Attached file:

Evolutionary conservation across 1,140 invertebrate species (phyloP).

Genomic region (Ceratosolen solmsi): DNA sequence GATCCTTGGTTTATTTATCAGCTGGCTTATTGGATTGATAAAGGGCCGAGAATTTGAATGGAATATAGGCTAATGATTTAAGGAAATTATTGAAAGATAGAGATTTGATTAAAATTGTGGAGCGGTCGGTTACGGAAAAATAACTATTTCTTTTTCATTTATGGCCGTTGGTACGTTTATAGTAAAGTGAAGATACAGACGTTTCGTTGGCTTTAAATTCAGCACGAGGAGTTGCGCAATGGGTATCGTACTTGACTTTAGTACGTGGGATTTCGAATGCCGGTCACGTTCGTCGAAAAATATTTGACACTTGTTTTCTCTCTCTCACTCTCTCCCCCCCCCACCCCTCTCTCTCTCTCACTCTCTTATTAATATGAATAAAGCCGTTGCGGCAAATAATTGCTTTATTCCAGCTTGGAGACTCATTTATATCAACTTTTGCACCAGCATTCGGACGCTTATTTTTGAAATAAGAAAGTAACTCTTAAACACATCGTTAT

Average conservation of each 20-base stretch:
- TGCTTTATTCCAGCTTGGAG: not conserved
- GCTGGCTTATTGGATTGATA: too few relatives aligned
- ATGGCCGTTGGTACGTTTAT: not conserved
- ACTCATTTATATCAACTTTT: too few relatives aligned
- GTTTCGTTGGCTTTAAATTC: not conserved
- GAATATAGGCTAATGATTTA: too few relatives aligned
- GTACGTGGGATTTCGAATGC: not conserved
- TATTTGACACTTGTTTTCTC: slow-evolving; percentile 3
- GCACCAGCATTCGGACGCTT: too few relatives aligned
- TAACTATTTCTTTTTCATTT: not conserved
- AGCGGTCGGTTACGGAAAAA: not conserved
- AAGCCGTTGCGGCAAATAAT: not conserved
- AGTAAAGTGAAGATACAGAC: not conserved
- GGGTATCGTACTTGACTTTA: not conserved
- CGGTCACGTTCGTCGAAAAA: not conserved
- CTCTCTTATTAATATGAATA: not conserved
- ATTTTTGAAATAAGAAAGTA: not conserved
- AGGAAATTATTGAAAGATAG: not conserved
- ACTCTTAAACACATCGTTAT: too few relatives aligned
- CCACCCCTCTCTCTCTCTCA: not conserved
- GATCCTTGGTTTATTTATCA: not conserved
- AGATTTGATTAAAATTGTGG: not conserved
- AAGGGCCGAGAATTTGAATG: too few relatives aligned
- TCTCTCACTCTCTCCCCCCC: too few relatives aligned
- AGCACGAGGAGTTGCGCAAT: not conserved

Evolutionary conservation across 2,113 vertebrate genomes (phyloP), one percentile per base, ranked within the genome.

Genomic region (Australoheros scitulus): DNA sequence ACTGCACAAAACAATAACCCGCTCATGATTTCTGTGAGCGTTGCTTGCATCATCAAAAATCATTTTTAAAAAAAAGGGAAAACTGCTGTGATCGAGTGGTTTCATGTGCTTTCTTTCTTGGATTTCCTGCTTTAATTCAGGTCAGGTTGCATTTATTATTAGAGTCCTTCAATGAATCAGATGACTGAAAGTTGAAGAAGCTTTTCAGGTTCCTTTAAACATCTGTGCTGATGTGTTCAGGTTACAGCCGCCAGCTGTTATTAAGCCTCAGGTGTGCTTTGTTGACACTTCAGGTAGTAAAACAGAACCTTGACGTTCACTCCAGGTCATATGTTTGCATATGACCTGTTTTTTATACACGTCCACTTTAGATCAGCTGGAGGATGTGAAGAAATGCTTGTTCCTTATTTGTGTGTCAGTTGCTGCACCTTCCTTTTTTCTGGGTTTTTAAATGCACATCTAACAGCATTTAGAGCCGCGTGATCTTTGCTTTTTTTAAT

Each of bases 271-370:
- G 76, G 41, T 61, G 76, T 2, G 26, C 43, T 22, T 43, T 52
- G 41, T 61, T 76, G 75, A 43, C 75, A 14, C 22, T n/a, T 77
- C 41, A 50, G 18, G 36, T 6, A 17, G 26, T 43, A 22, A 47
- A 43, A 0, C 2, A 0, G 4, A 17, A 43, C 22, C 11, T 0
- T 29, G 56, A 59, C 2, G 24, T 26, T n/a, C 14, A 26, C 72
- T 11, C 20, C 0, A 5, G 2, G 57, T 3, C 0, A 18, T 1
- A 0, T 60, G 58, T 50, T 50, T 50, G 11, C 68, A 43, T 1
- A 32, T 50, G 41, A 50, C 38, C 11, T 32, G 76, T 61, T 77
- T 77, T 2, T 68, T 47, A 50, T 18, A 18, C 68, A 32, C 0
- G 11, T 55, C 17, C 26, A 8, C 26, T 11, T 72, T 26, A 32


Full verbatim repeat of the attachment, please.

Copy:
Evolutionary conservation across 1,140 invertebrate species (phyloP).

Genomic region (Ceratosolen solmsi): DNA sequence GATCCTTGGTTTATTTATCAGCTGGCTTATTGGATTGATAAAGGGCCGAGAATTTGAATGGAATATAGGCTAATGATTTAAGGAAATTATTGAAAGATAGAGATTTGATTAAAATTGTGGAGCGGTCGGTTACGGAAAAATAACTATTTCTTTTTCATTTATGGCCGTTGGTACGTTTATAGTAAAGTGAAGATACAGACGTTTCGTTGGCTTTAAATTCAGCACGAGGAGTTGCGCAATGGGTATCGTACTTGACTTTAGTACGTGGGATTTCGAATGCCGGTCACGTTCGTCGAAAAATATTTGACACTTGTTTTCTCTCTCTCACTCTCTCCCCCCCCCACCCCTCTCTCTCTCTCACTCTCTTATTAATATGAATAAAGCCGTTGCGGCAAATAATTGCTTTATTCCAGCTTGGAGACTCATTTATATCAACTTTTGCACCAGCATTCGGACGCTTATTTTTGAAATAAGAAAGTAACTCTTAAACACATCGTTAT

Average conservation of each 20-base stretch:
- TGCTTTATTCCAGCTTGGAG: not conserved
- GCTGGCTTATTGGATTGATA: too few relatives aligned
- ATGGCCGTTGGTACGTTTAT: not conserved
- ACTCATTTATATCAACTTTT: too few relatives aligned
- GTTTCGTTGGCTTTAAATTC: not conserved
- GAATATAGGCTAATGATTTA: too few relatives aligned
- GTACGTGGGATTTCGAATGC: not conserved
- TATTTGACACTTGTTTTCTC: slow-evolving; percentile 3
- GCACCAGCATTCGGACGCTT: too few relatives aligned
- TAACTATTTCTTTTTCATTT: not conserved
- AGCGGTCGGTTACGGAAAAA: not conserved
- AAGCCGTTGCGGCAAATAAT: not conserved
- AGTAAAGTGAAGATACAGAC: not conserved
- GGGTATCGTACTTGACTTTA: not conserved
- CGGTCACGTTCGTCGAAAAA: not conserved
- CTCTCTTATTAATATGAATA: not conserved
- ATTTTTGAAATAAGAAAGTA: not conserved
- AGGAAATTATTGAAAGATAG: not conserved
- ACTCTTAAACACATCGTTAT: too few relatives aligned
- CCACCCCTCTCTCTCTCTCA: not conserved
- GATCCTTGGTTTATTTATCA: not conserved
- AGATTTGATTAAAATTGTGG: not conserved
- AAGGGCCGAGAATTTGAATG: too few relatives aligned
- TCTCTCACTCTCTCCCCCCC: too few relatives aligned
- AGCACGAGGAGTTGCGCAAT: not conserved

Evolutionary conservation across 2,113 vertebrate genomes (phyloP), one percentile per base, ranked within the genome.

Genomic region (Australoheros scitulus): DNA sequence ACTGCACAAAACAATAACCCGCTCATGATTTCTGTGAGCGTTGCTTGCATCATCAAAAATCATTTTTAAAAAAAAGGGAAAACTGCTGTGATCGAGTGGTTTCATGTGCTTTCTTTCTTGGATTTCCTGCTTTAATTCAGGTCAGGTTGCATTTATTATTAGAGTCCTTCAATGAATCAGATGACTGAAAGTTGAAGAAGCTTTTCAGGTTCCTTTAAACATCTGTGCTGATGTGTTCAGGTTACAGCCGCCAGCTGTTATTAAGCCTCAGGTGTGCTTTGTTGACACTTCAGGTAGTAAAACAGAACCTTGACGTTCACTCCAGGTCATATGTTTGCATATGACCTGTTTTTTATACACGTCCACTTTAGATCAGCTGGAGGATGTGAAGAAATGCTTGTTCCTTATTTGTGTGTCAGTTGCTGCACCTTCCTTTTTTCTGGGTTTTTAAATGCACATCTAACAGCATTTAGAGCCGCGTGATCTTTGCTTTTTTTAAT

Each of bases 271-370:
- G 76, G 41, T 61, G 76, T 2, G 26, C 43, T 22, T 43, T 52
- G 41, T 61, T 76, G 75, A 43, C 75, A 14, C 22, T n/a, T 77
- C 41, A 50, G 18, G 36, T 6, A 17, G 26, T 43, A 22, A 47
- A 43, A 0, C 2, A 0, G 4, A 17, A 43, C 22, C 11, T 0
- T 29, G 56, A 59, C 2, G 24, T 26, T n/a, C 14, A 26, C 72
- T 11, C 20, C 0, A 5, G 2, G 57, T 3, C 0, A 18, T 1
- A 0, T 60, G 58, T 50, T 50, T 50, G 11, C 68, A 43, T 1
- A 32, T 50, G 41, A 50, C 38, C 11, T 32, G 76, T 61, T 77
- T 77, T 2, T 68, T 47, A 50, T 18, A 18, C 68, A 32, C 0
- G 11, T 55, C 17, C 26, A 8, C 26, T 11, T 72, T 26, A 32